Iraq without a Plan
O'Hanlon, Michael E., Policy Review
THE POST-INVASION PHASE of the Iraq mission has been the least well-planned American military mission since Somalia in 1993, if not Lebanon in 1983, and its consequences for the nation have been far worse than any set of military mistakes since Vietnam. The U.S. armed forces simply were not prepared for the core task that the United States needed to perform when it destroyed Iraq's existing government--to provide security, always the first responsibility of any sovereign government or occupier.
The standard explanation for this lack of preparedness among most defense and foreign policy specialists, and the U.S. military as well, is that Secretary of Defense Donald Rumsfeld and much of the rest of the Bush administration insisted on fighting the war with too few troops and too Polyannaish a view of what would happen inside Iraq once Saddam was overthrown. This explanation is largely right. Taken to an extreme, however, it is dangerously wrong. It blames the mistakes of one civilian leader of the Department of Defense, and one particular administration, for a debacle that was foreseeable and indeed foreseen by most experts in the field. Under these circumstances, planners and high-ranking officers of the U.S. armed forces were not fulfilling their responsibilities to the Constitution or their own brave fighting men and women by quietly and subserviently deferring to the civilian leadership. Congress might have been expected to do more as well, but in fact it did a considerable amount of work to highlight the issue of post-invasion planning--and in any case, it was not well positioned to critique or improve or even know the intricacies of war plans. On this issue, the country's primary hope for an effective system of checks and balances on the mistakes of executive branch officials was the U.S. armed forces.
The broad argument of this essay is that the tragedy of Iraq--that one of the most brilliant invasion successes in modern military history was followed almost immediately by one of the most incompetently planned occupations--holds a critical lesson for civil-military relations in the United States. The country's Constitution makes the president commander in chief and requires military leaders to follow his orders. It does not, however, require them to remain mute when poor plans are being prepared. Nor does it require them to remain in uniform when they are asked to undertake actions they know to be unwise or ill-planned.
This argument is not intended to suggest that military leaders are always right on matters of war simply because they are professionals in that arena. Often they are wrong. Eliot Cohen's book Supreme Command (Free Press, 2002), dramatizing several periods in history in which civilian leaders have usefully challenged their military establishments not just on military strategy but on operations and tactics, was convincing in its main thesis. Reportedly the book was read before the Iraq war by President Bush and received a good hearing elsewhere in the administration as well.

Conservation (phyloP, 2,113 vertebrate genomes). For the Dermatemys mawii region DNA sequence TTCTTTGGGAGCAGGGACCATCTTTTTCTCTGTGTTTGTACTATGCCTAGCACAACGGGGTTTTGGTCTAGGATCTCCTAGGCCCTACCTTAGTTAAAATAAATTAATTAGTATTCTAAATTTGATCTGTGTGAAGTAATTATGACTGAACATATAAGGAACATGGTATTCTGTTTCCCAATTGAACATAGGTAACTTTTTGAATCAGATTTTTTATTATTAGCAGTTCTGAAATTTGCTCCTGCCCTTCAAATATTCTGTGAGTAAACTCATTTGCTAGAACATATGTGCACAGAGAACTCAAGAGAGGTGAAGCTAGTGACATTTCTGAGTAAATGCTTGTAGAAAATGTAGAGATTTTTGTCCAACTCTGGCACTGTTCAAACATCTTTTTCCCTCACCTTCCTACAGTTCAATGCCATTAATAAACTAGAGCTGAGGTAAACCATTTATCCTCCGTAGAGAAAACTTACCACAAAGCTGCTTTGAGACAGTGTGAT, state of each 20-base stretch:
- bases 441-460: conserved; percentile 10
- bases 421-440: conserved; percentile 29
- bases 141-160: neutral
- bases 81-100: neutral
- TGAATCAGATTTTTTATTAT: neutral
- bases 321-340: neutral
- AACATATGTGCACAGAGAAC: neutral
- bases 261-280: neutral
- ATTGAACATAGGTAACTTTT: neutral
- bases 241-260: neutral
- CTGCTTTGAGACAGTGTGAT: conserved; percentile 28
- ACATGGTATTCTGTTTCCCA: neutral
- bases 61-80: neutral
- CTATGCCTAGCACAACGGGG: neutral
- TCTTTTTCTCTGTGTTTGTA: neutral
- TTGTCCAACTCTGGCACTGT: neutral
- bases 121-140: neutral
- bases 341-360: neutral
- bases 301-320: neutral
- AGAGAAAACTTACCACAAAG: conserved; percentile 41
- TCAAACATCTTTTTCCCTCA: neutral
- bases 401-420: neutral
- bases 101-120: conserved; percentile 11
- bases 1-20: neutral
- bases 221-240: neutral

But if military affairs are too important to be left to the generals, they are also too important for key decisions to be left just to the civilians. In the ongoing debate over the proper roles of uniformed personnel and their constitutionally superior civilian bosses in American national security decision-making, it is probably now time for a correction in favor of an enhanced role for the military voice.
It is of critical importance to the United States that civilians and military personnel share responsibilities. They must not pretend that their jobs can be neatly separated into two broad and distinct bins--high strategy, the primary province of civilians, and military operations, where the uniformed services possess the nation's principal expertise. There are usually no clear red lines separating strategy from operations. Clausewitz depicted war as a continuation of policy by other means; Sun Tze wrote that the greatest form of military victory was the one that required the least battlefield action. What these observations have in common, from these two great yet very different military theorists, is a recognition that broad strategy and military operations are inherently intertwined.
So civilians and military personnel must of necessity encroach on each other's policymaking territory. The question of how wars are conducted affects decisions on whether to fight them, meaning that civilians must concern themselves with the technical subjects in which the armed forces specialize. Likewise, the political goals of the nation's conflicts--and the political assumptions on which plans for them are shaped--fundamentally affect the tactics and operational plans available to the military to prosecute them, meaning that military planners and commanders must also think about and understand strategy.
Missing: "Phase IV" in Iraq
UNFORTUNATELY, IN THE Iraq operation, the U.S. defense planning system did not work. Indeed, it failed badly in planning for the aftermath of Saddam's fall from power. The first three phrases of the operation, including the buildup, initial preparatory actions (largely by covert teams), and the main air-ground thrust, were impressive. But what is now commonly called Phase IV was handled so badly that its downsides …
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Publication information: Article title: Iraq without a Plan. Contributors: O'Hanlon, Michael E. - Author. Journal title: Policy Review. Issue: 128 Publication date: December 2004. Page number: 33+. © 1999 Heritage Foundation. COPYRIGHT 2004 Gale Group.
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